Tuesday, September 29, 2009
Cryptozoology is a controversial scientific field (actually most mainstream scientists do not consider it a science at all).
This is unfair because Cryptozoology is definitively not about UFOs, abductions or paranormal events.
It is the study of animals that are hypothesized to exist but for which we are lacking physical evidence to prove their existence. These are hidden or “yet-to-be-discovered” animals.
Its name derives from Greek kryptos (hidden), zoon (animal), and logos (discourse), hence “the study of hidden/unknown animals”.
These “unknown animals” (known as cryptids) may be species yet undiscovered by science or surviving members of species that are believed to be extinct.
• An example of the first category (yet undiscovered) is the recent discovery of strange rats and frogs in Papua New Guinea (Article in The Guardian 07.Sep.2009).
• A living specimen of a supposedly extinct species is the Coelacanth, a "living fossil".
The objective of cryptozoology is to research these cryptids and find evidence of their existence.
Cryptozoology is therefore a discipline that combines biology and anthropology. Traditional stories, folklore, journals and eyewitness accounts, mythical tales and legends may hide clues about the existence of cryptids. These clues are then analyzed and contrasted with known species in order to discard unlikely candidates and focus on the features of the unknown cryptid.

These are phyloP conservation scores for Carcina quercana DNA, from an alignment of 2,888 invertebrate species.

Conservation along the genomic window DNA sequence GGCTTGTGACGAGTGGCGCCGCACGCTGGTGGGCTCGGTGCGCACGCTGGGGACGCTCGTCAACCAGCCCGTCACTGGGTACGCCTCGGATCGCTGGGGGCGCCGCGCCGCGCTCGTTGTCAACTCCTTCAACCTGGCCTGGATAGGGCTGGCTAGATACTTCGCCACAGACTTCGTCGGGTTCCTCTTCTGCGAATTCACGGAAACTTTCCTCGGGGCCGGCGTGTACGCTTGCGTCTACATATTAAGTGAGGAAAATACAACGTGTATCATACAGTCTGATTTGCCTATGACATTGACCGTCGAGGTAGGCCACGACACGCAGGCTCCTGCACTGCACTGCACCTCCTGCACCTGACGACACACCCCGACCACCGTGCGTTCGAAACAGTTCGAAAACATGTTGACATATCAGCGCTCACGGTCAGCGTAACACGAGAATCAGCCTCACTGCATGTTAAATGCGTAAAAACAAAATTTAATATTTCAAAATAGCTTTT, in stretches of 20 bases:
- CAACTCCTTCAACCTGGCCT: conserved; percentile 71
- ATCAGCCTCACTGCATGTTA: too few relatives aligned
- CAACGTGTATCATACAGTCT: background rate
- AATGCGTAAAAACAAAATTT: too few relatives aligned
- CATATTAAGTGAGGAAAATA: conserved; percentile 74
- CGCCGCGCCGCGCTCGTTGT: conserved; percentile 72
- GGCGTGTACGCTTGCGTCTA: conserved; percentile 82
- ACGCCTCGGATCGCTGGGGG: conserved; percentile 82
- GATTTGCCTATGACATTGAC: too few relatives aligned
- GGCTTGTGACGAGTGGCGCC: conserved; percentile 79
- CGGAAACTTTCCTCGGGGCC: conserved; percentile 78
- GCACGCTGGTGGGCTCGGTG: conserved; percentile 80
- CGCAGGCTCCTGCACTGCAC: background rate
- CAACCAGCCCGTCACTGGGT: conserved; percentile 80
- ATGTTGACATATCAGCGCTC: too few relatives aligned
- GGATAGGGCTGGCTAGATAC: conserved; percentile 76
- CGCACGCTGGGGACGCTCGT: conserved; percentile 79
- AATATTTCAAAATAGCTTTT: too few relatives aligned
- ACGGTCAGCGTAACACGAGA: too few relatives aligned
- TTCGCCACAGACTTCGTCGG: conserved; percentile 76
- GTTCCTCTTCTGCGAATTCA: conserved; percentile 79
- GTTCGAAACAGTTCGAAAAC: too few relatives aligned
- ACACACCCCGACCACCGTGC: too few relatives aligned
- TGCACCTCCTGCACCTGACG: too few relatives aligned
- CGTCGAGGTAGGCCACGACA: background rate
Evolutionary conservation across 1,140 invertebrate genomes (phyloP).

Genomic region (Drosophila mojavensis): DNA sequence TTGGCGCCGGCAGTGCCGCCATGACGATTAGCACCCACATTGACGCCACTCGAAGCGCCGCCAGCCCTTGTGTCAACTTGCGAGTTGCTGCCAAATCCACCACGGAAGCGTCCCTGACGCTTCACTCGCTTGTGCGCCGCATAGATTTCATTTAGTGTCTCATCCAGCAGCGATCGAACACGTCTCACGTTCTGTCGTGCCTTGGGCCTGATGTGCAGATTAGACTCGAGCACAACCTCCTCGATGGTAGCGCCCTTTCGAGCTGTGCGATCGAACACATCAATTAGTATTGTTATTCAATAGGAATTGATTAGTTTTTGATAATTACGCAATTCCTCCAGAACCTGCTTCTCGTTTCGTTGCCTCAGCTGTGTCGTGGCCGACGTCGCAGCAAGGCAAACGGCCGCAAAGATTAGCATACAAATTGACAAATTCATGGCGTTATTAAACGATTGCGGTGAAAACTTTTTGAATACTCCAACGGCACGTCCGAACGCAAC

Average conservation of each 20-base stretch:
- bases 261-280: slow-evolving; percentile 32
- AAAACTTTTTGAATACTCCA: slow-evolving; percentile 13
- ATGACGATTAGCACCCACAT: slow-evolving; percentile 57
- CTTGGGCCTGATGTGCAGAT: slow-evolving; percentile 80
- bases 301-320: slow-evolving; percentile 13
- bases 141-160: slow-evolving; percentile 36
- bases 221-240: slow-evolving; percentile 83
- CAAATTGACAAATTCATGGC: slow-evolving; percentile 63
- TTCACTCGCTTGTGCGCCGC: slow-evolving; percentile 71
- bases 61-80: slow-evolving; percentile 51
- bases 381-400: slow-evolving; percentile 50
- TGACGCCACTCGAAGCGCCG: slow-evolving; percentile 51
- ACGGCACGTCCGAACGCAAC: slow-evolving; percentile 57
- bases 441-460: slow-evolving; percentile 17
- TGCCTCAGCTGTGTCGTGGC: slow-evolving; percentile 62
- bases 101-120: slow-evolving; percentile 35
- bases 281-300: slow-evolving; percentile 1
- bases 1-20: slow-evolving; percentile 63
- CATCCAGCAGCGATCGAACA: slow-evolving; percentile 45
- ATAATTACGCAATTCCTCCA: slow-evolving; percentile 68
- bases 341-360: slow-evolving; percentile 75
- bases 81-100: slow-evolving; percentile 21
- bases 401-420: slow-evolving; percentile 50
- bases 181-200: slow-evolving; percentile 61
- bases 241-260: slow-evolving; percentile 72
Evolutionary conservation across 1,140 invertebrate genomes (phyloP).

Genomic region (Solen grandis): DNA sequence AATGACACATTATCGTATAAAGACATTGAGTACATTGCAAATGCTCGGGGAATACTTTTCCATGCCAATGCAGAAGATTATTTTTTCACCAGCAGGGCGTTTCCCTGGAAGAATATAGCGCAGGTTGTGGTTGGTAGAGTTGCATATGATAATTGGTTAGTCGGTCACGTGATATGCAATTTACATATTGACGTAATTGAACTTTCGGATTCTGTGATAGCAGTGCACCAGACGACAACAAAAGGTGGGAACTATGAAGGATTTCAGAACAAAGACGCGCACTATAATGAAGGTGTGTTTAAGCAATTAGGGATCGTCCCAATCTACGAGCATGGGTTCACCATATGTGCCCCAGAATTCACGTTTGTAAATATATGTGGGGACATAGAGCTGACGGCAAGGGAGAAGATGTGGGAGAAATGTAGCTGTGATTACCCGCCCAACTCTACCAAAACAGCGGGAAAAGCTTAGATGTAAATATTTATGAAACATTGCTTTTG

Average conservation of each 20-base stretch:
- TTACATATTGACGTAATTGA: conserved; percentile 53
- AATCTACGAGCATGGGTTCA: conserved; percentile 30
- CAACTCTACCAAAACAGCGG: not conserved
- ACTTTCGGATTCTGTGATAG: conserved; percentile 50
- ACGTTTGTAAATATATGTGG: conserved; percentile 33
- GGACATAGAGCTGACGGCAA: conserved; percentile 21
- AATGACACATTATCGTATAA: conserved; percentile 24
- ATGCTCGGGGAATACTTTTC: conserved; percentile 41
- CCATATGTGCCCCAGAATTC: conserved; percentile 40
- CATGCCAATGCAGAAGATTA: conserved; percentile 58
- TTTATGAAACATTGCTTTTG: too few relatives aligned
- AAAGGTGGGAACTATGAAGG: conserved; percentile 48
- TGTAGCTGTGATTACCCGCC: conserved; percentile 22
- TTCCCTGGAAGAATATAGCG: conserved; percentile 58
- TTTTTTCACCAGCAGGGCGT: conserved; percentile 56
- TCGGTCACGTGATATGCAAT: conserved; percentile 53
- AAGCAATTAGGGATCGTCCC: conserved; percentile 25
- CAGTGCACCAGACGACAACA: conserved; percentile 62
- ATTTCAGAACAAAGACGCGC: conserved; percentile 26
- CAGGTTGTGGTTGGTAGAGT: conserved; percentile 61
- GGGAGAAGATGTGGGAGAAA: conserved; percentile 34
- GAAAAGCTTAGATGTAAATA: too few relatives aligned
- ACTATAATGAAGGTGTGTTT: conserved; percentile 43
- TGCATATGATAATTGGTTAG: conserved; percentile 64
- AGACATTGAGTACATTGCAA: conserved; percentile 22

The most known and extreme examples of cryptids are the Loch Ness Monster, Bigfoot and Mothman. But there are countless other mystery animals studied by cryptozoology.
As we mentioned above, many consider cryptozoology as a pseudoscience.
The fact that this science has to rely heavily on anecdotal and circumstantial evidence (folklore, myths) makes it difficult to substantiate its claims and prove them in a scientific manner.
The actual animals are usually not there for analysis, so in general, many scientists and skeptics do not recognize it as a branch of zoology.
Perhaps the lack of strictness by some researchers who uncritically rely on weak evidence or poor research may have contributed to mar cryptozoology’s standing.
In our opinion, healthy skepticism, critical thinking and solid investigation are the cornerstones of cryptozoology and it is with this criteria that we have undertaken the research for our book.
Copyright 2009 by Austin Whittall ©